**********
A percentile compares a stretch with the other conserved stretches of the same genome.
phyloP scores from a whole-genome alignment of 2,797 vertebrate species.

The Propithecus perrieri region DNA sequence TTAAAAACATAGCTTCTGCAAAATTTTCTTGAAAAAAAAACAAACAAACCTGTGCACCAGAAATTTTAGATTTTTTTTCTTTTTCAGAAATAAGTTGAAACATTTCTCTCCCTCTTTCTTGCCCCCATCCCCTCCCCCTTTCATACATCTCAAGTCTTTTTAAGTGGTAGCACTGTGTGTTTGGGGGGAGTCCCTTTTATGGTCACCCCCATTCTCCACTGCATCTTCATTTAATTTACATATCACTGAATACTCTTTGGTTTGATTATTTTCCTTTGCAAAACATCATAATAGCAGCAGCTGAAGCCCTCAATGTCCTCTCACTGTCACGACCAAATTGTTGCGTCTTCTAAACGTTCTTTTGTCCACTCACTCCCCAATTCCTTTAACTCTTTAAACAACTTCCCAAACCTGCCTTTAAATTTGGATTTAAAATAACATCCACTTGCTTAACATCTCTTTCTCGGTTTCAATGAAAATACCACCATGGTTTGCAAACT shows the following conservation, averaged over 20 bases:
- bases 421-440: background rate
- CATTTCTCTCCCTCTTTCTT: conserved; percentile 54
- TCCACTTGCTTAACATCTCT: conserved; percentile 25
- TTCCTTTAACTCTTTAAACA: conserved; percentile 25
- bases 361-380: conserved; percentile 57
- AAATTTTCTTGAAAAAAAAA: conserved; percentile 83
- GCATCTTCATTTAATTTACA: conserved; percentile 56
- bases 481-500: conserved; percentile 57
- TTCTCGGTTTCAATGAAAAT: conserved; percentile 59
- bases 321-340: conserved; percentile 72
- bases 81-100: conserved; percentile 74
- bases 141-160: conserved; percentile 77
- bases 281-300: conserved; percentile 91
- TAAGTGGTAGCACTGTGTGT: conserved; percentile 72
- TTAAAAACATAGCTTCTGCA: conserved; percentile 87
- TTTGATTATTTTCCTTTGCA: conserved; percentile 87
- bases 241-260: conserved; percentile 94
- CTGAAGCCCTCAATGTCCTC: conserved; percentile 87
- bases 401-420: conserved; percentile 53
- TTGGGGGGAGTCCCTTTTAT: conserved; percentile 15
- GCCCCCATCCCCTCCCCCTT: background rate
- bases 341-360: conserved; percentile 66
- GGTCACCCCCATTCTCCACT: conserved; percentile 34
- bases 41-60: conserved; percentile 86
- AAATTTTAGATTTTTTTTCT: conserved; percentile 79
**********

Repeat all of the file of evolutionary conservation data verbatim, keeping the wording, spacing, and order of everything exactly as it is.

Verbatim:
A percentile compares a stretch with the other conserved stretches of the same genome.
phyloP scores from a whole-genome alignment of 2,797 vertebrate species.

The Propithecus perrieri region DNA sequence TTAAAAACATAGCTTCTGCAAAATTTTCTTGAAAAAAAAACAAACAAACCTGTGCACCAGAAATTTTAGATTTTTTTTCTTTTTCAGAAATAAGTTGAAACATTTCTCTCCCTCTTTCTTGCCCCCATCCCCTCCCCCTTTCATACATCTCAAGTCTTTTTAAGTGGTAGCACTGTGTGTTTGGGGGGAGTCCCTTTTATGGTCACCCCCATTCTCCACTGCATCTTCATTTAATTTACATATCACTGAATACTCTTTGGTTTGATTATTTTCCTTTGCAAAACATCATAATAGCAGCAGCTGAAGCCCTCAATGTCCTCTCACTGTCACGACCAAATTGTTGCGTCTTCTAAACGTTCTTTTGTCCACTCACTCCCCAATTCCTTTAACTCTTTAAACAACTTCCCAAACCTGCCTTTAAATTTGGATTTAAAATAACATCCACTTGCTTAACATCTCTTTCTCGGTTTCAATGAAAATACCACCATGGTTTGCAAACT shows the following conservation, averaged over 20 bases:
- bases 421-440: background rate
- CATTTCTCTCCCTCTTTCTT: conserved; percentile 54
- TCCACTTGCTTAACATCTCT: conserved; percentile 25
- TTCCTTTAACTCTTTAAACA: conserved; percentile 25
- bases 361-380: conserved; percentile 57
- AAATTTTCTTGAAAAAAAAA: conserved; percentile 83
- GCATCTTCATTTAATTTACA: conserved; percentile 56
- bases 481-500: conserved; percentile 57
- TTCTCGGTTTCAATGAAAAT: conserved; percentile 59
- bases 321-340: conserved; percentile 72
- bases 81-100: conserved; percentile 74
- bases 141-160: conserved; percentile 77
- bases 281-300: conserved; percentile 91
- TAAGTGGTAGCACTGTGTGT: conserved; percentile 72
- TTAAAAACATAGCTTCTGCA: conserved; percentile 87
- TTTGATTATTTTCCTTTGCA: conserved; percentile 87
- bases 241-260: conserved; percentile 94
- CTGAAGCCCTCAATGTCCTC: conserved; percentile 87
- bases 401-420: conserved; percentile 53
- TTGGGGGGAGTCCCTTTTAT: conserved; percentile 15
- GCCCCCATCCCCTCCCCCTT: background rate
- bases 341-360: conserved; percentile 66
- GGTCACCCCCATTCTCCACT: conserved; percentile 34
- bases 41-60: conserved; percentile 86
- AAATTTTAGATTTTTTTTCT: conserved; percentile 79